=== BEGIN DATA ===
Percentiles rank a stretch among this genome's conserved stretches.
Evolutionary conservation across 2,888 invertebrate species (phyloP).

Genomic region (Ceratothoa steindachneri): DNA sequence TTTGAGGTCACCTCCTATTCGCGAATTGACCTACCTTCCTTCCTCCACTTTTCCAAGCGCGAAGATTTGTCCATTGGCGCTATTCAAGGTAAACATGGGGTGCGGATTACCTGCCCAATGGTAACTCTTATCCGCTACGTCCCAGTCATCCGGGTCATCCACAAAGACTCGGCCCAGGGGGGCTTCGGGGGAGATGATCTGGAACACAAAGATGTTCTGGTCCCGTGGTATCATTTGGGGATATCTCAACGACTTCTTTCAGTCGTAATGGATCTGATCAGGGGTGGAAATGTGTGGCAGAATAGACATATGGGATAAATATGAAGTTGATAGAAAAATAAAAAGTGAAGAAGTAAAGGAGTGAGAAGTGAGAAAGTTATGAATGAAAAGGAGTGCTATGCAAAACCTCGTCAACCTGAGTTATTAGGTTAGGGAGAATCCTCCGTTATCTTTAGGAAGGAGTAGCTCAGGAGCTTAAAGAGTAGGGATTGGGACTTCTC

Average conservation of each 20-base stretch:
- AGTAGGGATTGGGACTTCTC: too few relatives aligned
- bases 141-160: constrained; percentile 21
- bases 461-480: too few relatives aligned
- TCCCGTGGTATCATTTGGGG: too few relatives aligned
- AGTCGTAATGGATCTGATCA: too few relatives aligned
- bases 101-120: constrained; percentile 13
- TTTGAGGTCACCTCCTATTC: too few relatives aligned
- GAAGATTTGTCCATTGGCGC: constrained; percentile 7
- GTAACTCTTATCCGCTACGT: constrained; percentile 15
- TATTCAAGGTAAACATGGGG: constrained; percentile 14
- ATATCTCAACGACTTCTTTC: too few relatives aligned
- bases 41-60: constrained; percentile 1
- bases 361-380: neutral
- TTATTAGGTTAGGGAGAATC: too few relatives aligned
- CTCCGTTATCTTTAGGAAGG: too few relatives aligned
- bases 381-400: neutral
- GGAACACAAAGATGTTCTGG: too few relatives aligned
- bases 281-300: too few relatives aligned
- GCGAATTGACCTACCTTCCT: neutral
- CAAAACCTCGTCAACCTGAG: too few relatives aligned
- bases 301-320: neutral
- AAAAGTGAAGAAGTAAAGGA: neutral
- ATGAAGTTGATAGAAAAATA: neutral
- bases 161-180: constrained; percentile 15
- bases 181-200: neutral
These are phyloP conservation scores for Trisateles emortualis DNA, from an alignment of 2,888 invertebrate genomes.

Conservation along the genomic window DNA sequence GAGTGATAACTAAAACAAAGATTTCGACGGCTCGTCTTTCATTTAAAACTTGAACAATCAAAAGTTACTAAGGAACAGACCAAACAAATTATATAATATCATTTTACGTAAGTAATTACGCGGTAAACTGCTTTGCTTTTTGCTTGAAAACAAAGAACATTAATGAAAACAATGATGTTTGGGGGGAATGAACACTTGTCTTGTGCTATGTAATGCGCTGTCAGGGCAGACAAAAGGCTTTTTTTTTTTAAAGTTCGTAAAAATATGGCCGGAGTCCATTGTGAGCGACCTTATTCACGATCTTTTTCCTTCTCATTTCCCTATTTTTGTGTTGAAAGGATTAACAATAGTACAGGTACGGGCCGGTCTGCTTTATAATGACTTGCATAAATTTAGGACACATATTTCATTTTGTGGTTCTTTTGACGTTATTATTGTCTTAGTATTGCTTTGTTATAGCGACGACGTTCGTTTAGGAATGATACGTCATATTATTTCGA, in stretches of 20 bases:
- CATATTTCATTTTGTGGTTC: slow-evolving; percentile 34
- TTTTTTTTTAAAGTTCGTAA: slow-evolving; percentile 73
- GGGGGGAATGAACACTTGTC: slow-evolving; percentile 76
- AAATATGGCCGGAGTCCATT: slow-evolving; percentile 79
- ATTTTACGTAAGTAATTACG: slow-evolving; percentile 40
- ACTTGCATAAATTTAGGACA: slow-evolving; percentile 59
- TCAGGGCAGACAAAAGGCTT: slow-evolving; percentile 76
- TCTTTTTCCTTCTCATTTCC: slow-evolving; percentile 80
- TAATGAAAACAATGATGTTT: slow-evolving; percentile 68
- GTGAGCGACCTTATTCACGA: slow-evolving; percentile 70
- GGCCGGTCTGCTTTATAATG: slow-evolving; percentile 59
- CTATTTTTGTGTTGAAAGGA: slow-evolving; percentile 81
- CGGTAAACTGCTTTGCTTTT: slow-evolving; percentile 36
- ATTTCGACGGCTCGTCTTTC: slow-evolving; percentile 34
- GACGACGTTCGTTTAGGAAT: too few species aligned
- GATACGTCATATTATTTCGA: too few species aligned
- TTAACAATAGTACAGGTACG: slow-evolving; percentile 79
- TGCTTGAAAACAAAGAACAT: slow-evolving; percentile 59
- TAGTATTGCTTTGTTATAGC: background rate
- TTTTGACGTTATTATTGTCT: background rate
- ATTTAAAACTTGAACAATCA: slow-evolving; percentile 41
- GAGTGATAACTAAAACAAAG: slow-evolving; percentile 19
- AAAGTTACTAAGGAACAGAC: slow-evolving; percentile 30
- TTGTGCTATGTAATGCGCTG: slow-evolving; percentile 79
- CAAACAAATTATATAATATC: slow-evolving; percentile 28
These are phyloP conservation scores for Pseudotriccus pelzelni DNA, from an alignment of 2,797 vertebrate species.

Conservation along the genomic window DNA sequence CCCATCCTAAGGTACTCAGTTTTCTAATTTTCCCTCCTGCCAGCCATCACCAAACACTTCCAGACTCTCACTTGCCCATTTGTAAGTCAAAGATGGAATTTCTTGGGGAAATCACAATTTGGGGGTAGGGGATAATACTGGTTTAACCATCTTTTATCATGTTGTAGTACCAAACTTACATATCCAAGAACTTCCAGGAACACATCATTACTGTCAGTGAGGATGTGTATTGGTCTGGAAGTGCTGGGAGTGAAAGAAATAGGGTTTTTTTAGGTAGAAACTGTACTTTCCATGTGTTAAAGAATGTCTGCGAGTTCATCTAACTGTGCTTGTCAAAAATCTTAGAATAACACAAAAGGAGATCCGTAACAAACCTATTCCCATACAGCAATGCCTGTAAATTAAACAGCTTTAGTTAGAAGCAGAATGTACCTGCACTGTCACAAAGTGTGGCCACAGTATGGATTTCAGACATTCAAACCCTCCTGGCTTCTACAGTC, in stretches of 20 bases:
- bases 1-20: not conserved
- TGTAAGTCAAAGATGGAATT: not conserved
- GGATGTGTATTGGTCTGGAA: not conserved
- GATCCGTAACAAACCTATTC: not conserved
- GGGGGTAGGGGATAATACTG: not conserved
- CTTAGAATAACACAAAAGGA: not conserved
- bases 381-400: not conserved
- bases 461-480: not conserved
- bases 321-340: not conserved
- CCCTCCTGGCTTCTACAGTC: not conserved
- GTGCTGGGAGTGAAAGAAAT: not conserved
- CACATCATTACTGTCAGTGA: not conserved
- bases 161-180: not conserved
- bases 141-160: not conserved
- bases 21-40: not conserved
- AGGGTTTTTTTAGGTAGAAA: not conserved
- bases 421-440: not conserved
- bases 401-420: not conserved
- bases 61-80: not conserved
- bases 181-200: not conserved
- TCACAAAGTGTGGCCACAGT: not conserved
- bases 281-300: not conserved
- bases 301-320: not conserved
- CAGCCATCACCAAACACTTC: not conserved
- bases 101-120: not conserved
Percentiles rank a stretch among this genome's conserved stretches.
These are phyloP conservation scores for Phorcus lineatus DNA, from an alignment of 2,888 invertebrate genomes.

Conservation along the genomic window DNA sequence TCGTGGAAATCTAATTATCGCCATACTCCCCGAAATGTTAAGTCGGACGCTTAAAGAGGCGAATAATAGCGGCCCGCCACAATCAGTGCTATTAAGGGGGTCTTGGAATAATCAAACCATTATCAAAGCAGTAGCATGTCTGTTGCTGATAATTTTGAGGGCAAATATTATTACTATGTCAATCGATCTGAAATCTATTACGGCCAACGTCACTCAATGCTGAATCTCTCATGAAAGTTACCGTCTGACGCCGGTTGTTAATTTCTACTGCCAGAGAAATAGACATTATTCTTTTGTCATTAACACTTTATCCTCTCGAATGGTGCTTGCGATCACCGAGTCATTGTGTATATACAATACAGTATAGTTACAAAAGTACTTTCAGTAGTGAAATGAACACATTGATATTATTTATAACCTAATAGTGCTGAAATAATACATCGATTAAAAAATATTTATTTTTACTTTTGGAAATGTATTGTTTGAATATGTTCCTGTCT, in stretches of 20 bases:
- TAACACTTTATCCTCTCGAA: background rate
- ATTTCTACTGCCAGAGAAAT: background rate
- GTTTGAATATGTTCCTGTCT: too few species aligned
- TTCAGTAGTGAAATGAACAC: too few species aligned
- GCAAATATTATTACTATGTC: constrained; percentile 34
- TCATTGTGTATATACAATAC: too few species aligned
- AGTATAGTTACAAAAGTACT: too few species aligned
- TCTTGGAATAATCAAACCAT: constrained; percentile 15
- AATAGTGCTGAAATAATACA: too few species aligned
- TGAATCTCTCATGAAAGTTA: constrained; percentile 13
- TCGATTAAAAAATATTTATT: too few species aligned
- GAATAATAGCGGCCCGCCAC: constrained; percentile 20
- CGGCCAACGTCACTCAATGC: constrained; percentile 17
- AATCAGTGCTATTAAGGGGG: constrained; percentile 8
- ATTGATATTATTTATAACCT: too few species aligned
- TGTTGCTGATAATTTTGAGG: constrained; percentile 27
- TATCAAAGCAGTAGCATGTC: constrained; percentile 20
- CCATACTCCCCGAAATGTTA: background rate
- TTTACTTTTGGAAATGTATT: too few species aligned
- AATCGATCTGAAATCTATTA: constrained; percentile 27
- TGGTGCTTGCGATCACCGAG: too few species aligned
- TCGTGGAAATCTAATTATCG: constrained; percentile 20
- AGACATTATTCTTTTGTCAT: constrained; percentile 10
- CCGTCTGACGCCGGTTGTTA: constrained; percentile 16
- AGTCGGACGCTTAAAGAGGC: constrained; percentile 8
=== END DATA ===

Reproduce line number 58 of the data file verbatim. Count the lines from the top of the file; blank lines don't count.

Conservation along the genomic window DNA sequence CCCATCCTAAGGTACTCAGTTTTCTAATTTTCCCTCCTGCCAGCCATCACCAAACACTTCCAGACTCTCACTTGCCCATTTGTAAGTCAAAGATGGAATTTCTTGGGGAAATCACAATTTGGGGGTAGGGGATAATACTGGTTTAACCATCTTTTATCATGTTGTAGTACCAAACTTACATATCCAAGAACTTCCAGGAACACATCATTACTGTCAGTGAGGATGTGTATTGGTCTGGAAGTGCTGGGAGTGAAAGAAATAGGGTTTTTTTAGGTAGAAACTGTACTTTCCATGTGTTAAAGAATGTCTGCGAGTTCATCTAACTGTGCTTGTCAAAAATCTTAGAATAACACAAAAGGAGATCCGTAACAAACCTATTCCCATACAGCAATGCCTGTAAATTAAACAGCTTTAGTTAGAAGCAGAATGTACCTGCACTGTCACAAAGTGTGGCCACAGTATGGATTTCAGACATTCAAACCCTCCTGGCTTCTACAGTC, in stretches of 20 bases: